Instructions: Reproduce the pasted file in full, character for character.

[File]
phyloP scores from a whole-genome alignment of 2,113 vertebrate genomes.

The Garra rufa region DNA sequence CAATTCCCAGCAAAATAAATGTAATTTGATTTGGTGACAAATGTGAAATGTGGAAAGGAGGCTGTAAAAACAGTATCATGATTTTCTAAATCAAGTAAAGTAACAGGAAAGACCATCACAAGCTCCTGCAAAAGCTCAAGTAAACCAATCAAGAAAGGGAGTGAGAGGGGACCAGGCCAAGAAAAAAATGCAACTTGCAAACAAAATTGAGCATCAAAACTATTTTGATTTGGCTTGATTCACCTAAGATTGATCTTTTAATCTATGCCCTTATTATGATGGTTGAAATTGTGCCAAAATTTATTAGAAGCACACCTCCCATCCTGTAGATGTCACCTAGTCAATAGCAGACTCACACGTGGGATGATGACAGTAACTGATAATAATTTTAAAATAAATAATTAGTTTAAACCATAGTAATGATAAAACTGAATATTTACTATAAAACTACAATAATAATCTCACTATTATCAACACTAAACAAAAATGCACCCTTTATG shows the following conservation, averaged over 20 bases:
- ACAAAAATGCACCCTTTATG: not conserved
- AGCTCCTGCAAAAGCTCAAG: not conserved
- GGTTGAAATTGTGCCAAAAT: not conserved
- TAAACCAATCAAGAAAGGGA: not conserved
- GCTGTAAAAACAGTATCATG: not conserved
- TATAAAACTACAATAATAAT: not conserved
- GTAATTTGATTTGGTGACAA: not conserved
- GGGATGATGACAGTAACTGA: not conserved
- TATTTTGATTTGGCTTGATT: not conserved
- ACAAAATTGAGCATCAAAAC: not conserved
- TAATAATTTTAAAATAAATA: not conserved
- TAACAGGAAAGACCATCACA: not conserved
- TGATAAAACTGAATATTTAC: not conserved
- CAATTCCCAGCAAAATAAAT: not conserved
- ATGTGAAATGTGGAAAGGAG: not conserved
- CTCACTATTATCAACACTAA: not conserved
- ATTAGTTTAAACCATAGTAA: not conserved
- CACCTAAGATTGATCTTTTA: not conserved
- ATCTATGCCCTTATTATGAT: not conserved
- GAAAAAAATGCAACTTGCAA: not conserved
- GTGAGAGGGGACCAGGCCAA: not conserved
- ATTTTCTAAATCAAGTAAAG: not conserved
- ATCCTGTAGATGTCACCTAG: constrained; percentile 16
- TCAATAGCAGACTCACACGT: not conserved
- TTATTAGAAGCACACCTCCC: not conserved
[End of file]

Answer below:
phyloP scores from a whole-genome alignment of 2,113 vertebrate genomes.

The Garra rufa region DNA sequence CAATTCCCAGCAAAATAAATGTAATTTGATTTGGTGACAAATGTGAAATGTGGAAAGGAGGCTGTAAAAACAGTATCATGATTTTCTAAATCAAGTAAAGTAACAGGAAAGACCATCACAAGCTCCTGCAAAAGCTCAAGTAAACCAATCAAGAAAGGGAGTGAGAGGGGACCAGGCCAAGAAAAAAATGCAACTTGCAAACAAAATTGAGCATCAAAACTATTTTGATTTGGCTTGATTCACCTAAGATTGATCTTTTAATCTATGCCCTTATTATGATGGTTGAAATTGTGCCAAAATTTATTAGAAGCACACCTCCCATCCTGTAGATGTCACCTAGTCAATAGCAGACTCACACGTGGGATGATGACAGTAACTGATAATAATTTTAAAATAAATAATTAGTTTAAACCATAGTAATGATAAAACTGAATATTTACTATAAAACTACAATAATAATCTCACTATTATCAACACTAAACAAAAATGCACCCTTTATG shows the following conservation, averaged over 20 bases:
- ACAAAAATGCACCCTTTATG: not conserved
- AGCTCCTGCAAAAGCTCAAG: not conserved
- GGTTGAAATTGTGCCAAAAT: not conserved
- TAAACCAATCAAGAAAGGGA: not conserved
- GCTGTAAAAACAGTATCATG: not conserved
- TATAAAACTACAATAATAAT: not conserved
- GTAATTTGATTTGGTGACAA: not conserved
- GGGATGATGACAGTAACTGA: not conserved
- TATTTTGATTTGGCTTGATT: not conserved
- ACAAAATTGAGCATCAAAAC: not conserved
- TAATAATTTTAAAATAAATA: not conserved
- TAACAGGAAAGACCATCACA: not conserved
- TGATAAAACTGAATATTTAC: not conserved
- CAATTCCCAGCAAAATAAAT: not conserved
- ATGTGAAATGTGGAAAGGAG: not conserved
- CTCACTATTATCAACACTAA: not conserved
- ATTAGTTTAAACCATAGTAA: not conserved
- CACCTAAGATTGATCTTTTA: not conserved
- ATCTATGCCCTTATTATGAT: not conserved
- GAAAAAAATGCAACTTGCAA: not conserved
- GTGAGAGGGGACCAGGCCAA: not conserved
- ATTTTCTAAATCAAGTAAAG: not conserved
- ATCCTGTAGATGTCACCTAG: constrained; percentile 16
- TCAATAGCAGACTCACACGT: not conserved
- TTATTAGAAGCACACCTCCC: not conserved